“You'd like to see some sort of reassurance of that, because as a provider, you're not really equipped to evaluate their security practices. You're good at practicing medicine,” Ballew says. After all, providers seek vendors to free up their time so they can focus on what they do best.

To get more information, a provider can ask for a risk assessment, though this may require the provider to sign a nondisclosure agreement. Similarly, they can ask for a copy of a security assessment. “You can ask for a copy of their security plan or their security policies and procedures,” Ballew suggests. “That's how you would evaluate them from a compliance perspective.” Ballew also recommends requesting and reviewing customer reviews to see if other DPC providers have been satisfied with their services.

One legal expert has observed that some companies receive PHI but are unaware that under the HIPAA Final Rule (also called the “Omnibus Rule”) that business associates now are essentially like a “covered entity”--they must comply with the Privacy Rule and the Security Rule like a covered entity and are subject to regulatory action if they breach their obligations. One legal expert notes: “Companies that receive PHI but refuse to sign a BAA or acknowledge their HIPAA obligations are raising a red flag--be very careful and think about steering clear of companies that are not serious about accepting their PHI obligations.”

Graham Melcher, Chief Security Officer at Hint Health talks about the level of commitment required to maintain HIPAA compliance like this: "For a technology partner, being HIPAA compliant requires a significant investment in time and resources, and becoming HIPAA compliant can be a difficult and expensive transition. That's why we invested in our HIPAA compliance very early on. It's more than just encrypting your database, it's a culture and mindset around the security and privacy of PHI that reaches across an organization."

Why is HIPAA Compliance Challenging for DPC Practitioners

By its nature, Direct Primary Care eliminates obstacles between the patient and the provider, and as a result, providers are much more likely to engage in electronic communication like text messages and e-mail. “They're much more likely to be implement electronic scheduling, and they're much more likely to be communicating electronically after hours, which sometimes can involve mobile devices, like iPads,” explains one legal expert. Direct private practices need to really carefully examine HIPAA requirements, because they--more than a standard practice or a plan reimburse practice--are going to be engaging in electronic communication.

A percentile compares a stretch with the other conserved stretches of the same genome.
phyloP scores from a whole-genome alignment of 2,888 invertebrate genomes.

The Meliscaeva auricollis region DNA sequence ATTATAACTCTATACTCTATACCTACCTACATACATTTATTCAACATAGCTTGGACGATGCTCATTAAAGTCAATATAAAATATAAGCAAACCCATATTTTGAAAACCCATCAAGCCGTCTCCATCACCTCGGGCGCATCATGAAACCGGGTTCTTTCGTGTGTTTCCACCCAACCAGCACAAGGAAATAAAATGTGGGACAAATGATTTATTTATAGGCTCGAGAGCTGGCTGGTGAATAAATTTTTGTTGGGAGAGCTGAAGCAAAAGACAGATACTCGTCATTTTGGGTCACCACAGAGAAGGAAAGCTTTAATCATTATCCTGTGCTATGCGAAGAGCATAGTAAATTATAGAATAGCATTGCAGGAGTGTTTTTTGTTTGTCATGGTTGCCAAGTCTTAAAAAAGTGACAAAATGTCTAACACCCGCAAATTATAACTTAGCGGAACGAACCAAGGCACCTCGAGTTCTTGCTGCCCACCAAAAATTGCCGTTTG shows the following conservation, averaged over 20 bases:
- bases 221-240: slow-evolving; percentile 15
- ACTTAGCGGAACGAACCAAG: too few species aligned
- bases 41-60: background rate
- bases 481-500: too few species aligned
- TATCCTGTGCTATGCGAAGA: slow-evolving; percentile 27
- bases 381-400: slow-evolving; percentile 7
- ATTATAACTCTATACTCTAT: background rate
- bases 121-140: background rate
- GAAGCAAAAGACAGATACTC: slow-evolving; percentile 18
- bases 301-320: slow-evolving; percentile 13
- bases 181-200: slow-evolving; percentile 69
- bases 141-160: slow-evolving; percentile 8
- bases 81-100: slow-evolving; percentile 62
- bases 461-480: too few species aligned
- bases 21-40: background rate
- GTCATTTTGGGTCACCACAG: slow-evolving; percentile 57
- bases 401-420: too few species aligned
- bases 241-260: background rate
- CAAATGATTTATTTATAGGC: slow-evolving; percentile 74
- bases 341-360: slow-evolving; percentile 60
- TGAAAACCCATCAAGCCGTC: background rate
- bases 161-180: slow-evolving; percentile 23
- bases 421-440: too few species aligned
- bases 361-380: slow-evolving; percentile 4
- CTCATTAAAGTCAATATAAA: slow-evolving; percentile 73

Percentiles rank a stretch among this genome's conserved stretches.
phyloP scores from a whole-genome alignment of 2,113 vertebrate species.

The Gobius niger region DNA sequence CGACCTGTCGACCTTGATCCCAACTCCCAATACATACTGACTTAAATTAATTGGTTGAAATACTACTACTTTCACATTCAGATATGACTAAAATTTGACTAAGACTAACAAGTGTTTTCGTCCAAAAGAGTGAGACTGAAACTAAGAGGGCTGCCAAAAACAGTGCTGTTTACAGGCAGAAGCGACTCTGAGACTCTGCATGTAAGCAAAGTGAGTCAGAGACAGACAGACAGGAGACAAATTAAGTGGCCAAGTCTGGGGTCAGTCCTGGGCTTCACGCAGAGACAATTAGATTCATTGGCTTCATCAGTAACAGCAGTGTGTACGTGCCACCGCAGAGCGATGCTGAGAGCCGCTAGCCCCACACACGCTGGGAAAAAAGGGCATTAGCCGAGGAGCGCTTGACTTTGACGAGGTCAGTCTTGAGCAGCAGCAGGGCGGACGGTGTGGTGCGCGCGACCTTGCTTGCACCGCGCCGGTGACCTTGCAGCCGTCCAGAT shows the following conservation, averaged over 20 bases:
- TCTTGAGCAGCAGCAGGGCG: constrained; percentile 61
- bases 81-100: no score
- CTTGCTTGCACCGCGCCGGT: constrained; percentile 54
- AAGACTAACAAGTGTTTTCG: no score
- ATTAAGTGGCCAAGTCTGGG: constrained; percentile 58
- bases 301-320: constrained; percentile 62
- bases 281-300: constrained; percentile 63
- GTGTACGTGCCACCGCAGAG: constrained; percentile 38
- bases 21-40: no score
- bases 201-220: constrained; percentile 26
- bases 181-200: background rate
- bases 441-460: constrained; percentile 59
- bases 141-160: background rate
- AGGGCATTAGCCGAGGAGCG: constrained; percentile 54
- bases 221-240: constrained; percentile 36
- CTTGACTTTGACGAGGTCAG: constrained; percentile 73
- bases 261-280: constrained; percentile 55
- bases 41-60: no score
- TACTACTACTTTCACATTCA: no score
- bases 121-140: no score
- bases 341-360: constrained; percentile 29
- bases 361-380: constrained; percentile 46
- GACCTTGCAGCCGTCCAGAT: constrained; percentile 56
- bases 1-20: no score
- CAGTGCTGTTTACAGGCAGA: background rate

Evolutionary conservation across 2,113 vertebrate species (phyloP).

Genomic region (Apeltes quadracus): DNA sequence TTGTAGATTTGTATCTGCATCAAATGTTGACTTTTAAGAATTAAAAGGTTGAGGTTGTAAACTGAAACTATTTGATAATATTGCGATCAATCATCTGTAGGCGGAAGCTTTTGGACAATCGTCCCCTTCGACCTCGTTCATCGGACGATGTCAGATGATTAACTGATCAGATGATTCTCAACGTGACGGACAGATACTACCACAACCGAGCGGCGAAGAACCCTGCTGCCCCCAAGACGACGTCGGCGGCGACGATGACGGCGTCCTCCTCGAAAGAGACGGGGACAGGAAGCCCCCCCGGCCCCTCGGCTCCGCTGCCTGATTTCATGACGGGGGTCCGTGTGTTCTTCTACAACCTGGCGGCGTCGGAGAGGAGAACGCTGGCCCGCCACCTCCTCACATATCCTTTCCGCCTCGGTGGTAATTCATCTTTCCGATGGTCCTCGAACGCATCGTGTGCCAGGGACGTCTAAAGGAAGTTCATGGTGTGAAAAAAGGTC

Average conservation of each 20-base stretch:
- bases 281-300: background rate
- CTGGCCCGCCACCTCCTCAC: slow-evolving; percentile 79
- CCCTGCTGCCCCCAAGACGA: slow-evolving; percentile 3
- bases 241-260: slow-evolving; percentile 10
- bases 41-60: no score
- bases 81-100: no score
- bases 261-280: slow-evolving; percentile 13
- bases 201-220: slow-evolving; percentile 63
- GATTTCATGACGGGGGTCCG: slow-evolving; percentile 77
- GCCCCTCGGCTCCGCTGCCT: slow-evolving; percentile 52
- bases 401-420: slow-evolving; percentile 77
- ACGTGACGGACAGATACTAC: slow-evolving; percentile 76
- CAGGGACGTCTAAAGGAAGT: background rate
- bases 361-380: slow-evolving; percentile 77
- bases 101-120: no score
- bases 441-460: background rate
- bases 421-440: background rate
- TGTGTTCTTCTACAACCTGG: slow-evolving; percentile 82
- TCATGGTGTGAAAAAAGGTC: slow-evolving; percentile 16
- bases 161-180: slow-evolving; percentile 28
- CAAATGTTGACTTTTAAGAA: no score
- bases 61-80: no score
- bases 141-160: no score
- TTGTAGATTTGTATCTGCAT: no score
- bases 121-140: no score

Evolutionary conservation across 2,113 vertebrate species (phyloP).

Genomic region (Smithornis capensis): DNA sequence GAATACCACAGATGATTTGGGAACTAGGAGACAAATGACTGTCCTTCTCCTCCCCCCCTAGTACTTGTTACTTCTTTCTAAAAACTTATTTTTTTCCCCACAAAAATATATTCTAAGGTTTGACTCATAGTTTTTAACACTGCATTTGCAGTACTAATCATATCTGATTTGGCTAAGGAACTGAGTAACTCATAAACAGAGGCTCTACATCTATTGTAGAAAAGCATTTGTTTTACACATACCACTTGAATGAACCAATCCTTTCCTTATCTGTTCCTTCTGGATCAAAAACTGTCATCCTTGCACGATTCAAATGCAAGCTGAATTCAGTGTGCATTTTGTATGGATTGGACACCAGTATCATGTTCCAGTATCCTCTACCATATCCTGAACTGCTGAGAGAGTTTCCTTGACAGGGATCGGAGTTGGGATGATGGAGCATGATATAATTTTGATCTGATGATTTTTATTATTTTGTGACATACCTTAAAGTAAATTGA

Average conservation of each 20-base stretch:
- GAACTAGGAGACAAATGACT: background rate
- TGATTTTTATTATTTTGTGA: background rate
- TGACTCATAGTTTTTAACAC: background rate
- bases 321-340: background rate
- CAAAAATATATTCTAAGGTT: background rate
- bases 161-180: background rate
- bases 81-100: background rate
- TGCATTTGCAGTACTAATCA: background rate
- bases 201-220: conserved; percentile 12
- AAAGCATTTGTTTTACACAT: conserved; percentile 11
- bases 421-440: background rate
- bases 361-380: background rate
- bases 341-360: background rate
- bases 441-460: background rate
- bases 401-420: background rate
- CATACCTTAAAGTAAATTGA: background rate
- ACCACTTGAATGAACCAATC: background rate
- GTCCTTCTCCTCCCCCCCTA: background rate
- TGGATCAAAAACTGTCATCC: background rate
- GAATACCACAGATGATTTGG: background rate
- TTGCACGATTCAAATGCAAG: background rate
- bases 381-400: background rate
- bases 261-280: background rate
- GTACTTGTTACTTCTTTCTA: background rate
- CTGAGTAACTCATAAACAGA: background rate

If you need further motivation, consider that HIPAA compliance is in the interests of national security. “If you believe in a strong security apparatus for the United States, then you should believe in HIPAA. Why is that? Our enemies are hacking and penetrating our data systems, in part to defraud our country by false or fraudulent Medicare billing.”

While Direct Primary Care providers may want to be free of regulations, one legal expert sees HIPAA as one that should be followed. In fact, he doesn’t want people to think of it as overreaching federal interference. “Think of it as our country coming together to better protect data and our national interests. I think if we could shift the paradigm or reframe HIPAA compliance from a unreasonable intervention into a, ‘Hey, this is good for all of us. This is protecting our country,’ then I think that we could achieve a higher degree of compliance.”

In summary, to comply with HIPAA regualtions, Direct Primary Care Providers should:

  1. Give notice of privacy practices to patients.

  2. Produce a risk assessment memo detailing the various security measures considered and enacted.

  3. Consider using a third party service to handle securing personal health information on their behalf.

  4. Be thoughtful when selecting tech companies to partner with, ask for a copy of the companies risk assessment, and have all partners sign a BAA